WEDNESDAY, MAY 2 AND THURSDAY, MAY 3
DAY 1: 8:30 AM – 7:00 PM | DAY 2: 8:30 AM – 12:30 PM
In this training seminar, participants will learn about Next-Generation Sequencing (NGS) of antibody repertoires. Part 1 will provide an introduction to the antibody repertoires, consisting of genetic background, generation of diversity, sequencing
technologies and a hands-on session on the computational tools available for the analysis antibody repertoire NGS data. Part 2 will focus on the preprocessing and analysis of data. Each step of the preprocessing will be elucidated using the
programming platforms of R and Python, along with existing bioinformatics pipelines available. Repertoire analysis content will provide statistical quantification and visualization of high-dimensional data. The course will be fully interactive
with case studies; participants will be able to download data and example scripts. Please bring your computer.
Simon Friedensohn, MSc, Research Assistant; Biosystems
Science and Engineering, ETH Zurich, Switzerland
Enkelejda Miho, Ph.D., Professor, University
of Applied Sciences and Arts Northwestern Switzerland, Switzerland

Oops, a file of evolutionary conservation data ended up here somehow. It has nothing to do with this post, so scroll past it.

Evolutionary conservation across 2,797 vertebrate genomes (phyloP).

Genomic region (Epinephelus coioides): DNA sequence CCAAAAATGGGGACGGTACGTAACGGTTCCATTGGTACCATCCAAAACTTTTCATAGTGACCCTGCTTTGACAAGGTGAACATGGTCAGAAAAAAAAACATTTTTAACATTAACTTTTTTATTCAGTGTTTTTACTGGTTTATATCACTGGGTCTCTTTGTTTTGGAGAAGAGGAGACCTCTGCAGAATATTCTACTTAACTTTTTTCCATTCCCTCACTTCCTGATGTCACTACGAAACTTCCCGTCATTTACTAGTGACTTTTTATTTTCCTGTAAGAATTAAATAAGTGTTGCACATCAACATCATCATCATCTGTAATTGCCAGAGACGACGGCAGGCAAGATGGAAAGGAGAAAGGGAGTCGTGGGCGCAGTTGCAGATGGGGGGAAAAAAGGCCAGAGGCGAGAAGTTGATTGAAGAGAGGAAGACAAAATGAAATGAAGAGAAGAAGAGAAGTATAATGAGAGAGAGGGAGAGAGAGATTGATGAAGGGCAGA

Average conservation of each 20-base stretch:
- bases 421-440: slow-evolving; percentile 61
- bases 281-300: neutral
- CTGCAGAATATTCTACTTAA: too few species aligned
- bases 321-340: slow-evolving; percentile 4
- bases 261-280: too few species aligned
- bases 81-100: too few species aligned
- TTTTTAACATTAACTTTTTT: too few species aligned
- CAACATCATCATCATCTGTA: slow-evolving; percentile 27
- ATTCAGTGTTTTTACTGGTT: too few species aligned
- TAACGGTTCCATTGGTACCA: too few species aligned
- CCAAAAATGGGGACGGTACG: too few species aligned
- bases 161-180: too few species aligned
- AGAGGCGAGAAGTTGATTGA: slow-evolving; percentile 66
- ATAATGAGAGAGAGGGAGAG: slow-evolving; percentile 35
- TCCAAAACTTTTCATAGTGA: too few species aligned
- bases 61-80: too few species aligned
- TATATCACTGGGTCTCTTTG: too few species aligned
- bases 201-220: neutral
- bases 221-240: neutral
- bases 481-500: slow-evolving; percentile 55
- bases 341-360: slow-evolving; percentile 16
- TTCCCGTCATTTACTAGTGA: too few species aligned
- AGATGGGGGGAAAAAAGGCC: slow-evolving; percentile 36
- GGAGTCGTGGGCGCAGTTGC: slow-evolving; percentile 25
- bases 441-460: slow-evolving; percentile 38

Alex Yermanos, Researcher, Biosystems Science
and Engineering, ETH Zurich, Switzerland
This 1.5-day seminar will cover the fundamentals of human immunology for an audience of scientists across different backgrounds working in pharmaceutical and biotech organizations in programs related to immuno-therapy. The course will cover a
historical perspective, basic mechanisms, fundamental concepts and practical approaches to developing therapeutics and their combinations to modulate the immune system. Additionally, the class will offer perspectives on how immune responses
can be monitored by assessment of biomarkers and modulated through biopharmaceutical intervention. Through group activities, attendees will actively review immunological concepts as well as design functional immunological assays and read-outs.
Masha Fridkis-Hareli, MSc,
PhD, Founder and President, ATR, LLC
Tatiana Novobrantseva, PhD, Co-Founder,